From a woman desperate to get her cat spayed in the middle of a snowstorm, to a dog named Faith that was rescued after 7 weeks of being on the run, to a dog named CJ who helped get a young man get through a very difficult time, there were many laughs and even some tears shared amongst the crowd.

President Mary Nee also gave a glimpse into ARL’s exciting vision for the future. “Tonight, I am pleased to share with you our newly adopted statement of mission, the foundation that will guide our programs and plans in the years to come: We are an unwavering champion for animals in need, committed to keeping them safe and healthy in habitats and homes… It’s because of people like YOU who support this work, that most animals will able to live safely and healthy in their habitats and homes.”

Walter Kenyon, ARL’s Leadership Council Chair, closed the evening by sharing his excitement for following up with President’s Council members in the weeks ahead about the details of this bold new vision.

VERY SPECIAL THANKS TO… Our generous donors for expressing your love of animals, compassion, and kindness through your support of the Animal Rescue League of Boston!

…and to our corporate supporters of Whiskers & Wine 2016…

BIG DOG SPONSORS
Blue Hills Bank
Katherine Burdon
David McGrath
Anonymous

TOP CAT SPONSORS
Mintz Levin
Malcolm McDonald & Susan Passoni
Nancy Z. Bender

PUPPY PAL SPONSORS
AAF CPAs
Grossman Marketing Group
MFS
Risk Strategies Company
STV | DPM
Carol Akerson & Rich Kelly
Doug Zeghibe
Jane & Andy Urban
Lee Ann, Mike, and Mia Leahy

FELINE FRIEND SPONSOR
Bowditch & Dewey
East Boston Savings Bank
Gibson Sotheby’s International Realty
Kirkiles & Associates Commercial Insurance Brokerage, LLC
Russo’s
Sullivan & Worcester
Kenn Freed
Mark J. Lanza, Esq.
The Fairmont Copley Plaza

 

USSC Increases Animal Fighting Penalties

ARL sent a proposal to the USSC urging higher guidelines for individuals found guilty of federal animal fighting crimes

Earlier this month, the Animal Rescue League of Boston (ARL) reported that the United States Sentencing Commission (USSC) was considering increasing penalties for animal fighting.

The ARL believes that these higher guidelines will help deter any potential offenders, and help to protect animals like Turtle from becoming “bait dogs”.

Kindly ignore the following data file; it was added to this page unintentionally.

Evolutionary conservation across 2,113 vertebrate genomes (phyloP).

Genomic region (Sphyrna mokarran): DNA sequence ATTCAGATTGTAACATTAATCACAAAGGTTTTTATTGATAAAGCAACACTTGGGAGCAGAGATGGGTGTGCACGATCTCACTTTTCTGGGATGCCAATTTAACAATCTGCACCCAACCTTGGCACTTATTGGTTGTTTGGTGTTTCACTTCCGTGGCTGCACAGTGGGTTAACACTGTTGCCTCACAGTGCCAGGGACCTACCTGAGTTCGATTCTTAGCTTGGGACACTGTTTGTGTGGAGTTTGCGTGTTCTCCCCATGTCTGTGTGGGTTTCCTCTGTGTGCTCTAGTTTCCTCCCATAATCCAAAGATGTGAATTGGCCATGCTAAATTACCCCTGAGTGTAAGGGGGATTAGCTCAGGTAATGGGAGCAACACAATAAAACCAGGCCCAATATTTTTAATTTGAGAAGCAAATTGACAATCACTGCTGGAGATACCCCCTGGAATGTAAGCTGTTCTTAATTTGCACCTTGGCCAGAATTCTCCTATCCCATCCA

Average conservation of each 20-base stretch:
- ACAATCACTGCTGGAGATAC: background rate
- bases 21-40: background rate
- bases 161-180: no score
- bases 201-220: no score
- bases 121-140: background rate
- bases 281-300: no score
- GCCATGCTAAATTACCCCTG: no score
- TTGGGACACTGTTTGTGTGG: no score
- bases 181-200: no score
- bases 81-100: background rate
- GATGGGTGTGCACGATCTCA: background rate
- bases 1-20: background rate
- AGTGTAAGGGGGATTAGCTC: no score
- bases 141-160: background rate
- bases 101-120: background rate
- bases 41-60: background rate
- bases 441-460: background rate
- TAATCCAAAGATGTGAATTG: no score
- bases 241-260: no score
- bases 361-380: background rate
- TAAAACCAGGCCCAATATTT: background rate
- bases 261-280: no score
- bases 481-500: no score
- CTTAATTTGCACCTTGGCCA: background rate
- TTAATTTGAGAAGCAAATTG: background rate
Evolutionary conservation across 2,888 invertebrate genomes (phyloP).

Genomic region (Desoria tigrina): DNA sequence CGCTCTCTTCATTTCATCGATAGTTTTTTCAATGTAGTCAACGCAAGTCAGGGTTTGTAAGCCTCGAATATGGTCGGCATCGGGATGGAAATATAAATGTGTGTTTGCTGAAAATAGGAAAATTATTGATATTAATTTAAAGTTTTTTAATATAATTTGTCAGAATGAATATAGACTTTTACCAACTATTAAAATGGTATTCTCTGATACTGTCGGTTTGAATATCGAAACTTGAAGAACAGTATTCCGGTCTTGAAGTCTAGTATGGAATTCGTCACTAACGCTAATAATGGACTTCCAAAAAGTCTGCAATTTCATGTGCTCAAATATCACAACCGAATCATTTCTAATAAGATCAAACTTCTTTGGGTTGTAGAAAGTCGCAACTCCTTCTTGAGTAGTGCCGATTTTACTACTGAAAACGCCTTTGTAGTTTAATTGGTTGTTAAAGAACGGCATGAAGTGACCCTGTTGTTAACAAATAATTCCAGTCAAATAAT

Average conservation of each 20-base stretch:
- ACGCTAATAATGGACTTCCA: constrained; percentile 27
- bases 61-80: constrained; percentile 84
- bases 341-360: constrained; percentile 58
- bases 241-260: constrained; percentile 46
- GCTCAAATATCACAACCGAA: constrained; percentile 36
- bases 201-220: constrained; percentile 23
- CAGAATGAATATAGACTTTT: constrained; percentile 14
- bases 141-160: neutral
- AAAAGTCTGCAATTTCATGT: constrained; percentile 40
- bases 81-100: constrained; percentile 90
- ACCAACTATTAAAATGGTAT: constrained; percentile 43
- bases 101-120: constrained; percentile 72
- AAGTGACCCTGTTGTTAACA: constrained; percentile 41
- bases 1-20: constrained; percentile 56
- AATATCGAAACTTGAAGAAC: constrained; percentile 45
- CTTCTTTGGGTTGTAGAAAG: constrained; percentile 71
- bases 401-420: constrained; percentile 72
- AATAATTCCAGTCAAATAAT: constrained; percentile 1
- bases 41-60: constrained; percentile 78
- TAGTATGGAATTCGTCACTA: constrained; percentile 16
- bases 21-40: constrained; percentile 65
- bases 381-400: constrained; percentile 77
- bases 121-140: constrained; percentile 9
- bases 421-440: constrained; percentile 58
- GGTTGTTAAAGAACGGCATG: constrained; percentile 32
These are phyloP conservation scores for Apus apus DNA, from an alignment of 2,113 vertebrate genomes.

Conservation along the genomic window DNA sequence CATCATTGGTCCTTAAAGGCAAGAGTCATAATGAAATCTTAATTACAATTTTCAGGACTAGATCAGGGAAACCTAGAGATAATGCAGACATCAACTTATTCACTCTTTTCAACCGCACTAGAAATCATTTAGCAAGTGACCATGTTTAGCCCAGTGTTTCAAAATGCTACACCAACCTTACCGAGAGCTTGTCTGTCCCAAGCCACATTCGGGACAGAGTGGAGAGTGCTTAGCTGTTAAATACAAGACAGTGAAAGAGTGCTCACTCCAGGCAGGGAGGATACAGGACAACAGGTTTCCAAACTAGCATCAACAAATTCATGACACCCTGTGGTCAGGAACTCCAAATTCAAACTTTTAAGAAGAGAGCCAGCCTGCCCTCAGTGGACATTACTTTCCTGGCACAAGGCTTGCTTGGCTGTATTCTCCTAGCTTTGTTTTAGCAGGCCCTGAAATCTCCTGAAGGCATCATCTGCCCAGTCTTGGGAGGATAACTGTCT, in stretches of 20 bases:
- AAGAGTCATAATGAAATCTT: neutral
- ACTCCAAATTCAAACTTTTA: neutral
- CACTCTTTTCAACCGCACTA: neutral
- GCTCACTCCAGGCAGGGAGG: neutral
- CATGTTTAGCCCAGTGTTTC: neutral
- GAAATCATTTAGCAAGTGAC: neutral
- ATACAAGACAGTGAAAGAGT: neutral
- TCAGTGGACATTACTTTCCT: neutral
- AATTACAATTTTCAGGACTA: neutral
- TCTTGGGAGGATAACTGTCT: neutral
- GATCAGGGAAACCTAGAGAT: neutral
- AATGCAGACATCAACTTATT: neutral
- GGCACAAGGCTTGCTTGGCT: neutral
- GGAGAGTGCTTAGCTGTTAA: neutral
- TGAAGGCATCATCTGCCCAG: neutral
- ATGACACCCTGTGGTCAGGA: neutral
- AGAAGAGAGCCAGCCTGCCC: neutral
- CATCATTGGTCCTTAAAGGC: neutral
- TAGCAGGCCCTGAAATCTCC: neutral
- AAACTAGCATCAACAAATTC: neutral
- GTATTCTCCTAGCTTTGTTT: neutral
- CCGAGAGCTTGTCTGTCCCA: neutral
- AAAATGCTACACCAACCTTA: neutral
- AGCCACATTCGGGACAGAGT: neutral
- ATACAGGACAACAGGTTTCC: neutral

The ARL believes that these higher guidelines will help deter any potential offenders, and help to protect animals like Turtle from becoming “bait dogs”.

Click here to learn more.

The ARL, along with countless other animal welfare organizations, sent letters urging the USSC to consider higher sentencing ranges for individuals found guilty of federal animal fighting crimes.

Our voice was heard!

On April 15, 2016, the USSC voted unanimously to approve increases for the sentencing penalties associated with animal fighting. Previously, the range was 6 to 12 months in federal prison; the range is now 21 to 27 months in federal prison.

The USSC also authorized judges to impose upward departures – sentences above the usual range – for those cases where:

  • The suffering of animals was prolonged.
  • The fighting enterprise was on an exceptional scale (an exceptionally large number of animals was involved in the fighting enterprise).

The ARL believes that these higher guidelines will help deter any potential offenders, and help to protect animals like Turtle from becoming “bait dogs”.

It is for Turtle and so many other animals like her that the ARL continues to urge that those who are responsible for such harm and cruelty are brought to justice.

TAKE ACTION FOR ANIMALS! Learn the 7 most common warning signs of animal cruelty and report any suspicious activity to your local authorities.

 

ARL Saves Baby Owl and Kittens during Snowstorm

All in a day’s work: Rescue Services helps newborn critters in New England

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ARL’s Rescue Services pulled nine kittens from an old work duct in Jamaica Plain. The kittens are now safe in ARL’s foster care!

On Monday, the Animal Rescue League of Boston’s (ARL) Rescue Service team, Danielle Genter and Mike Brammer responded to a call for help from an employee of the VA Hospital in Jamaica Plain, MA.

The concerned citizen contacted the ARL when the feral cat that she feeds on Monday mornings did not come out as usual. She could, however, hear the animal whimpering and assumed it was stuck somewhere outdoors.

ARL’s Rescue team arrived on the scene and quickly identified two holes near the building. During their initial inspection, they looked into the holes and took photographs, but did not hear anything. Shortly after placing food inside the hole, however, they heard a faint meow coming from one of the holes.

ARL’s expert rescue technicians, Danielle Genter and Mike Brammer, try to place the baby owl back in its nest.